What Is Asthma?

What Is Asthma

Asthma is the persistent inflammatory disease of the airways in the body. Airways are the path that air follows to get into and out of the lungs.

The long-term inflammation is associated with airway hyper-responsiveness. This hyper-responsiveness is an exaggerated, narrowing reaction of the airways to triggers such as allergens, viruses, and exercise. The response of the airways leads to repeated wheezing, shortness of breath, coughing, and chest tightness, which can vary in intensity. All the symptoms are usually associated with the obstruction of the airflow within the lungs. The obstruction, however, is reversible and can recede either spontaneously or by the application of a treatment that can dilate the airways.

Asthma can be triggered by both allergic (e.g., pollens, mold, animal dander, cockroach residue, and house dust mites) and non-allergic (e.g., viral infection, tobacco smoke, cold air, and exercise) sources which lead to a chain of events resulting in the inflammation of the airways.

Scientific data also suggests that there may be a genetic predisposition to asthma. Maternal smoking, use of antibiotics, and delivery by cesarean section are termed as risk factors for the development of asthma in young children.

Once Asthma develops in patients, then it is countered by proper management to control the harmful effects. The proper management of Asthma encompasses control of exacerbations of the disease. An attempt is also made to minimize the severity and frequency of asthma symptoms so that there is less need for reliever medication. The aim is to improve lung function, normalize physical activity, and improve quality of life. In most asthma patients, control of the disease is accomplished in two ways; one is a recommendation of avoidance of triggers, and the other one is through medication.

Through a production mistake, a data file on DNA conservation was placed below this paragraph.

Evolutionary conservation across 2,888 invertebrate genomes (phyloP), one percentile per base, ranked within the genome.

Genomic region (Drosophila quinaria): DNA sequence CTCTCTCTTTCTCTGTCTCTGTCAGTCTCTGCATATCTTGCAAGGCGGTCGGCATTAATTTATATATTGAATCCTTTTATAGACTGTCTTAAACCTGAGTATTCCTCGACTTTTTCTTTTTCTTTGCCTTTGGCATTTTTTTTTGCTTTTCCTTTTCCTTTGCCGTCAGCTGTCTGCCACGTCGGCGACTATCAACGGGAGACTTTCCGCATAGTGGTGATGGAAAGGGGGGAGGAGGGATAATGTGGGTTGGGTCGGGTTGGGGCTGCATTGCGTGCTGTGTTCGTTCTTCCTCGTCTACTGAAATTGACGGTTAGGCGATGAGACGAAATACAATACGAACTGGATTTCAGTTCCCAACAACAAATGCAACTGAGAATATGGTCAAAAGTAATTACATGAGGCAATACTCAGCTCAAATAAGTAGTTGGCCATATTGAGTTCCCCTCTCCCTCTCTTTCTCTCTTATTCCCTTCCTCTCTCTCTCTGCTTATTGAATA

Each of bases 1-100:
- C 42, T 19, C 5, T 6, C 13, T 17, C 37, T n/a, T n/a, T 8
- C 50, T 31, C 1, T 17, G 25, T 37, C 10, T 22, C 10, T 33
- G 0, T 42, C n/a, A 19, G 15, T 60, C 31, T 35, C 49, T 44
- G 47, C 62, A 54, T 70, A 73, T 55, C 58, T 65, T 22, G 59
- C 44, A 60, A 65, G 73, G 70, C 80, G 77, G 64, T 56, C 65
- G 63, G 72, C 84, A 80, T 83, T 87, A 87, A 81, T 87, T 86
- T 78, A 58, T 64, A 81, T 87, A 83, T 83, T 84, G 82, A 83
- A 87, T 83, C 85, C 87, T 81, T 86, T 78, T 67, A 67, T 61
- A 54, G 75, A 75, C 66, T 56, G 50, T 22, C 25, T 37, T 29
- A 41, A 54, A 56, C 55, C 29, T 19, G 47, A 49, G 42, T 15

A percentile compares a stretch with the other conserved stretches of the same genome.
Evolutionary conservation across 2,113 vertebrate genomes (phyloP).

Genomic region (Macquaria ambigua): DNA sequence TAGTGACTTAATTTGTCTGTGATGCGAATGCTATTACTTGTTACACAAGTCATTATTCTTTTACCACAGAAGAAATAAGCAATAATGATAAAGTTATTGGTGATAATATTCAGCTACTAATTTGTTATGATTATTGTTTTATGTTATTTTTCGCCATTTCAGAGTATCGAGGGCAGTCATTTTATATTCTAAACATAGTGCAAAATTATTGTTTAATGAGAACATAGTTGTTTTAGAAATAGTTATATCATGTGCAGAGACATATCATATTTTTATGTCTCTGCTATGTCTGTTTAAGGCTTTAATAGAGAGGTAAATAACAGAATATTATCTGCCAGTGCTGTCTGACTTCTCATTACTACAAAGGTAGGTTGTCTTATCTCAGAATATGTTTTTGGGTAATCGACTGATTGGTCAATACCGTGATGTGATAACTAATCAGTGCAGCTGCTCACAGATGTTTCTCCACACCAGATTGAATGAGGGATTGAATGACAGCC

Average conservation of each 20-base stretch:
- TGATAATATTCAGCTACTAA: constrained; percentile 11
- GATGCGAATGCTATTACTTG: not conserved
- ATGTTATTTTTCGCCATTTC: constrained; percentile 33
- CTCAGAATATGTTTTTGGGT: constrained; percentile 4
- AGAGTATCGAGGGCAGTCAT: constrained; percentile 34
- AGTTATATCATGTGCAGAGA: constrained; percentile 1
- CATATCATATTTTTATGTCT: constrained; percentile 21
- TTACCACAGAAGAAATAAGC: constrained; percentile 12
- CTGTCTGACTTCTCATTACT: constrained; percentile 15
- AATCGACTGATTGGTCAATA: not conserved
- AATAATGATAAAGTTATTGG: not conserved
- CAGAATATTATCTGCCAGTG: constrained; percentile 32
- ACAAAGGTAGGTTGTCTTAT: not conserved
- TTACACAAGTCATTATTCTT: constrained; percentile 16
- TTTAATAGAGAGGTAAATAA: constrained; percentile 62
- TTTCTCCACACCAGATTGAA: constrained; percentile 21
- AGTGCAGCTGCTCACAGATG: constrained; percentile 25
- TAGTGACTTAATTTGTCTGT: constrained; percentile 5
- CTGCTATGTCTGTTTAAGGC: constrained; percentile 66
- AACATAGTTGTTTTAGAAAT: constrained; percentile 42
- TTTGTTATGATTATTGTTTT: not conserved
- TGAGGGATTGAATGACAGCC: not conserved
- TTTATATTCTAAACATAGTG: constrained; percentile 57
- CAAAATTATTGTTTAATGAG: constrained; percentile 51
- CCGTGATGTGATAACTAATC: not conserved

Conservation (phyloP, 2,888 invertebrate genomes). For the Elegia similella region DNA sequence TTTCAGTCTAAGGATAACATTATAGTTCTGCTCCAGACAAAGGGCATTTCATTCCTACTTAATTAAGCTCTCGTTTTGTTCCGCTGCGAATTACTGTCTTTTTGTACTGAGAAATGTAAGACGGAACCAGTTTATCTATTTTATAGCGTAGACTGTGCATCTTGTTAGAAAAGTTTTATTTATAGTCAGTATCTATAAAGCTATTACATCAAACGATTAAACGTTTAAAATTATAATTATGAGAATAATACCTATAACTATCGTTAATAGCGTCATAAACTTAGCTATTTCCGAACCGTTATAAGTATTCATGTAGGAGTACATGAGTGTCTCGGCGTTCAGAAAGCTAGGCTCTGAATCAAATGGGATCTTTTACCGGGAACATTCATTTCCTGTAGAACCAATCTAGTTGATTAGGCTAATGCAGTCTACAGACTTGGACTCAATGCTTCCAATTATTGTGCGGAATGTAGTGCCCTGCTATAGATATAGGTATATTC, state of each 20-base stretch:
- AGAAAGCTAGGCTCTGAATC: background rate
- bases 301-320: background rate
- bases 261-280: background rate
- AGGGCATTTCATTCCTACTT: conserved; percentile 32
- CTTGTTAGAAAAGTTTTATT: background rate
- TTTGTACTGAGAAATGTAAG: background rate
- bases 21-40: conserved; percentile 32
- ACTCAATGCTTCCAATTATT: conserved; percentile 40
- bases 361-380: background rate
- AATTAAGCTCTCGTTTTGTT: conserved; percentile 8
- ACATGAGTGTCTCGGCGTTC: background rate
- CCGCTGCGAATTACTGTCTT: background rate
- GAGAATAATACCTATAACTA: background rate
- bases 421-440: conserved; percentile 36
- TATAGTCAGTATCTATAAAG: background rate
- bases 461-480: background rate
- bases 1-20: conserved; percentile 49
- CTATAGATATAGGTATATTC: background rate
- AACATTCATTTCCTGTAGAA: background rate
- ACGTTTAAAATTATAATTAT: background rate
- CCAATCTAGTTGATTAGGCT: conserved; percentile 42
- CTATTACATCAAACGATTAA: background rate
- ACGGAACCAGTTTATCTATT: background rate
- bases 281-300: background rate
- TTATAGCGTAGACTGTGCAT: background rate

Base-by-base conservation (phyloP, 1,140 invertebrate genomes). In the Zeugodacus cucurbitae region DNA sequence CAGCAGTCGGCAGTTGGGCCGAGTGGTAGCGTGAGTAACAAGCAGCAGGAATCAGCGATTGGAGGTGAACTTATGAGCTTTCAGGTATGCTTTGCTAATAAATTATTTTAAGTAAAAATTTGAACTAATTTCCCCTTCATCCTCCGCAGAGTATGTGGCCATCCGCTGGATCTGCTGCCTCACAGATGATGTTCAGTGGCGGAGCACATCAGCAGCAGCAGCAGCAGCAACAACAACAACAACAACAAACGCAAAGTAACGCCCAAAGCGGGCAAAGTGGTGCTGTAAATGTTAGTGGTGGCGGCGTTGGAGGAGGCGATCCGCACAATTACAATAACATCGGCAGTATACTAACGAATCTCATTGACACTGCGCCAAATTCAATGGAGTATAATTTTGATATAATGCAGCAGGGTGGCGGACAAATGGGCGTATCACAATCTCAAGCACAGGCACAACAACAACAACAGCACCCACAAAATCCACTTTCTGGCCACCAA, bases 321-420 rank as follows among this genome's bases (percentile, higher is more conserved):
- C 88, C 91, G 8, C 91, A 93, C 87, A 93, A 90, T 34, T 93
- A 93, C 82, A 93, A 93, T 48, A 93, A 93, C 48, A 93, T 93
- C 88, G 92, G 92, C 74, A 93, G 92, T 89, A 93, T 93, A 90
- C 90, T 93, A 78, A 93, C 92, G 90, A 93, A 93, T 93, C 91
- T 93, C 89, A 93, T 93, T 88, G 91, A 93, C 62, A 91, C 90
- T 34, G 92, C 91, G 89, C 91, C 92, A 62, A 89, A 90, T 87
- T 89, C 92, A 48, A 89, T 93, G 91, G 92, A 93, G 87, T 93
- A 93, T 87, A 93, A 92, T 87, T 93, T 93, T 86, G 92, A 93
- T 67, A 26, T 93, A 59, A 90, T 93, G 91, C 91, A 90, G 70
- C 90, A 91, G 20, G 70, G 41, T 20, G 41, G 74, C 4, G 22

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It is important for asthma patients to avoid the allergen or irritants that are causing the asthma attack. All patients are advised to stay away from tobacco smoke as often it proves to be a trigger. Covers for bedding, which are impermeable to an allergen are recommended to patients allergic to house dust mites. It is also recommended to keep the humidity in the house less than 50% to inhibit mite growth.

Patients allergic to pollens are advised to spend limited time outdoors to reduce exposure to pollens in peak pollen season. Using an air-conditioner and keeping the windows closed can also help in reducing exposure to pollens.

Those patients who are allergic to animal dander are advised to remove the animal from home. It has been noticed that the removal of animal can cause a decline in symptoms within a period of 4 to 6 months.

Exposure to mold allergens can be reduced by using fungicides and keeping humidity less than 50%.

The use of highly efficient air filters is also recommended. These air filters can be very helpful in the control of the onset of asthma symptoms by reducing exposure to various asthma triggers

The avoidance strategies can prove to be labor-intensive and cumbersome for the patients; therefore, patients need to be frequently counseled and encouraged to adopt a combination of avoidance measures for effective management of the disease.

Please feel free to post your comments if you have any questions.

Until Next Time,

Team Doctor ASKY!

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